Section 18 unavailable to require disclaimer beyond five-year anniversary
In Montecash LLC v Anzar Enterprises Inc (Cancellation 92051768, May 7 2010), in a precedential opinion addressing a question of first impression, the Trademark Trial and Appeal Board (TTAB) has held that Section 18 of the Lanham Act granting the TTAB authority to restrict a registration could not be applied to require the disclaimer of a generic term in a registration existing on the Principal Register for more than five years.
The petitioner in this case sought to cancel the respondent’s registration for a mark composed of the term 'montepio' combined with a design element for a “pawn shop service”. The registration had passed its five-year anniversary, meaning that it could be cancelled only for the limited grounds set forth in Section 14(3) of the Lanham Act (prior to the fifth anniversary of a registration’s issuance, a mark can be cancelled for any reason that would have prevented its issuance in the first place).
The petitioner asserted that a portion of the mark was generic because the term 'montepio' means 'pawnshop' in Spanish, and requested that the TTAB cancel the registration in whole or in part. Alternatively, the petitioner requested that the TTAB restrict the registration by entering a disclaimer for 'montepio'. The respondent moved to dismiss the petition to cancel for failure to state a claim on the grounds that the TTAB had no authority under Section 14 or 18 to grant the requested relief.
The TTAB first held that the registration could not be cancelled in whole or in part because such relief was not specifically enumerated in Section 14(3). The TTAB thus held that the registration could not be cancelled in its entirety, even if the term 'montepio' was generic, because the mark also included a design element and was not generic as a whole. The TTAB similarly rejected the petitioner’s request that the registration be cancelled in part to delete only the term 'montepio', finding that the deletion of the term would materially alter the mark in violation of Trademark Rule 2.72.
Most of the opinion examined the second issue of whether Section 18 of the Lanham Act provided a basis for the petitioner’s alternative requested relief of the entry of a disclaimer for 'montepio' to the registration. Under Section 18, the TTAB has the authority to:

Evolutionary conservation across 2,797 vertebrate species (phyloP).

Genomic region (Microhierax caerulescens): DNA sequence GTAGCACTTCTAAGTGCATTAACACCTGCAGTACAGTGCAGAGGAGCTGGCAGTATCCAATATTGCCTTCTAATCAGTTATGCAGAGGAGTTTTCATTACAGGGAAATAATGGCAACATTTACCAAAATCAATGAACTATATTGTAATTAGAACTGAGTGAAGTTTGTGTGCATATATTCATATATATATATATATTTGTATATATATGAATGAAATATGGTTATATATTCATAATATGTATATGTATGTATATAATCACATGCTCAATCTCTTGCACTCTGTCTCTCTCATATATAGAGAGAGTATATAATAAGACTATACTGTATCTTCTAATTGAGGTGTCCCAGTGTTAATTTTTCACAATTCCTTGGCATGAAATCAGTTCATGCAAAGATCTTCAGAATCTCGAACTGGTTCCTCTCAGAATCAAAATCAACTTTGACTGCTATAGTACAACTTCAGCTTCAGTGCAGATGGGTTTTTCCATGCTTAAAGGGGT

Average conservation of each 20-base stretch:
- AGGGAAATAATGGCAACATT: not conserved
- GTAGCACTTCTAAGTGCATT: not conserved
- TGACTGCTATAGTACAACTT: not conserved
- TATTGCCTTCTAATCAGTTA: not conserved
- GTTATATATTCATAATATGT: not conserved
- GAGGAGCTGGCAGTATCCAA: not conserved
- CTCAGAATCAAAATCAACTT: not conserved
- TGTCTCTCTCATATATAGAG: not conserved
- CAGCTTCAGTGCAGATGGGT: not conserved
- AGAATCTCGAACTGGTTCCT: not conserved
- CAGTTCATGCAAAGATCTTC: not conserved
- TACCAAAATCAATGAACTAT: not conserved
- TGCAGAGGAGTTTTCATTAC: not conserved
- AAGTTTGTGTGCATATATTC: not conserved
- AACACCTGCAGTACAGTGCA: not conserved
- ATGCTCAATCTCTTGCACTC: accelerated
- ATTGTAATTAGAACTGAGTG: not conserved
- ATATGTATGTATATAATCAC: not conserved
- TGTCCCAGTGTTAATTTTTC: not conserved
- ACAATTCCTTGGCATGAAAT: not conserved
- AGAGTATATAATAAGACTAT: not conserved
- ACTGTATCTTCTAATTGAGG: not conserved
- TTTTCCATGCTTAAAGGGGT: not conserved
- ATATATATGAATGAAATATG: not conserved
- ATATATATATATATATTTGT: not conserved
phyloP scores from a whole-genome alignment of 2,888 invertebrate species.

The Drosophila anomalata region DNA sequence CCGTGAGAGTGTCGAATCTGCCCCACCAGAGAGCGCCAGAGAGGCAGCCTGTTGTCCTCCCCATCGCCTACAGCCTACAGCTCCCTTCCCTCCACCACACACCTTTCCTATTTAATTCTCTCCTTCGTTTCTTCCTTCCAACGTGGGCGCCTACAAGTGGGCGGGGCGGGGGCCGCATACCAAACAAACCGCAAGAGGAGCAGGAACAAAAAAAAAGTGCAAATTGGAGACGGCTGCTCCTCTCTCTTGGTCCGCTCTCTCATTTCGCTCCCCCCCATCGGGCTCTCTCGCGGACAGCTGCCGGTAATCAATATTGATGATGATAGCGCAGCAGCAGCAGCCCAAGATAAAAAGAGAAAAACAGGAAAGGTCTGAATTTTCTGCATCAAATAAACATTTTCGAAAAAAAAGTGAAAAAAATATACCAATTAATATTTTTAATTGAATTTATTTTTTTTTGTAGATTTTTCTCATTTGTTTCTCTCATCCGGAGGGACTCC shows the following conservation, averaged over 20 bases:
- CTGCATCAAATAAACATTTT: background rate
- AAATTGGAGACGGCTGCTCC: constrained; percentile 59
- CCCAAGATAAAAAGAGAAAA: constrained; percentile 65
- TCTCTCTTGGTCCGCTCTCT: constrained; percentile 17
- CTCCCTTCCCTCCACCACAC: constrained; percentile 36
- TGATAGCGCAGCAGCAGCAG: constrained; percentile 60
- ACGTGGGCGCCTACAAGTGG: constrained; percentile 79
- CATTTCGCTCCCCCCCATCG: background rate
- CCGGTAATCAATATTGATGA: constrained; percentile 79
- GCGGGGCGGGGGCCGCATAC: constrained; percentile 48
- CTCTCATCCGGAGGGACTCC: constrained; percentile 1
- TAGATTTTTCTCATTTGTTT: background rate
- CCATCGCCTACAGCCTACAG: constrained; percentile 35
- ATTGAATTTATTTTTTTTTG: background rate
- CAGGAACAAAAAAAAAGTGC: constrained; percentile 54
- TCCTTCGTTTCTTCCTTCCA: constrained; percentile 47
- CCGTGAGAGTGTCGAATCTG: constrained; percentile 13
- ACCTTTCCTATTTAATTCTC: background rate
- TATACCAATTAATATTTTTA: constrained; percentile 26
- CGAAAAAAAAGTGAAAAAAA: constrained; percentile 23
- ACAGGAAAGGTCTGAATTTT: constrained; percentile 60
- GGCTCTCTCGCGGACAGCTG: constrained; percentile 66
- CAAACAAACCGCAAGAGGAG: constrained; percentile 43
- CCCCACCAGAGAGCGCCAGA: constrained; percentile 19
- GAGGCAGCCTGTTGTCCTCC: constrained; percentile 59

- cancel a registration in whole or in part;
- restrict the goods or services; or
- otherwise restrict or rectify the registration.
While recognizing that cases interpreting Section 18 make clear that such relief may be applied to registrations subsisting for more than five years, the TTAB agreed with the respondent that to impose a disclaimer after a registration is more than five years old is “neither expressly provided for by the statute nor… an equitable remedy contemplated by the legislative history of Section 18”. The TTAB also noted that to read such a provision into Section 18 would conflict with the plain language of Section 14, which does not permit such relief.
The TTAB further clarified that “a claim for a restriction under Section 18 must not only be commercially significant, but be related to the registrability of marks on the register”. Whereas some restrictions to a registration, such as a modification of the description of the goods or services, serve the equitable purpose of allowing two marks to coexist on the register, the TTAB reasoned that the petitioner’s request for the entry of a disclaimer would not allow the marks to coexist. Concluding that the petitioner had failed to state a claim upon which relief could be granted, the TTAB granted the respondent’s motion to dismiss.
Charlene R Marino, Kilpatrick Stockton LLP, Atlanta
Copyright © Law Business ResearchCompany Number: 03281866 VAT: GB 160 7529 10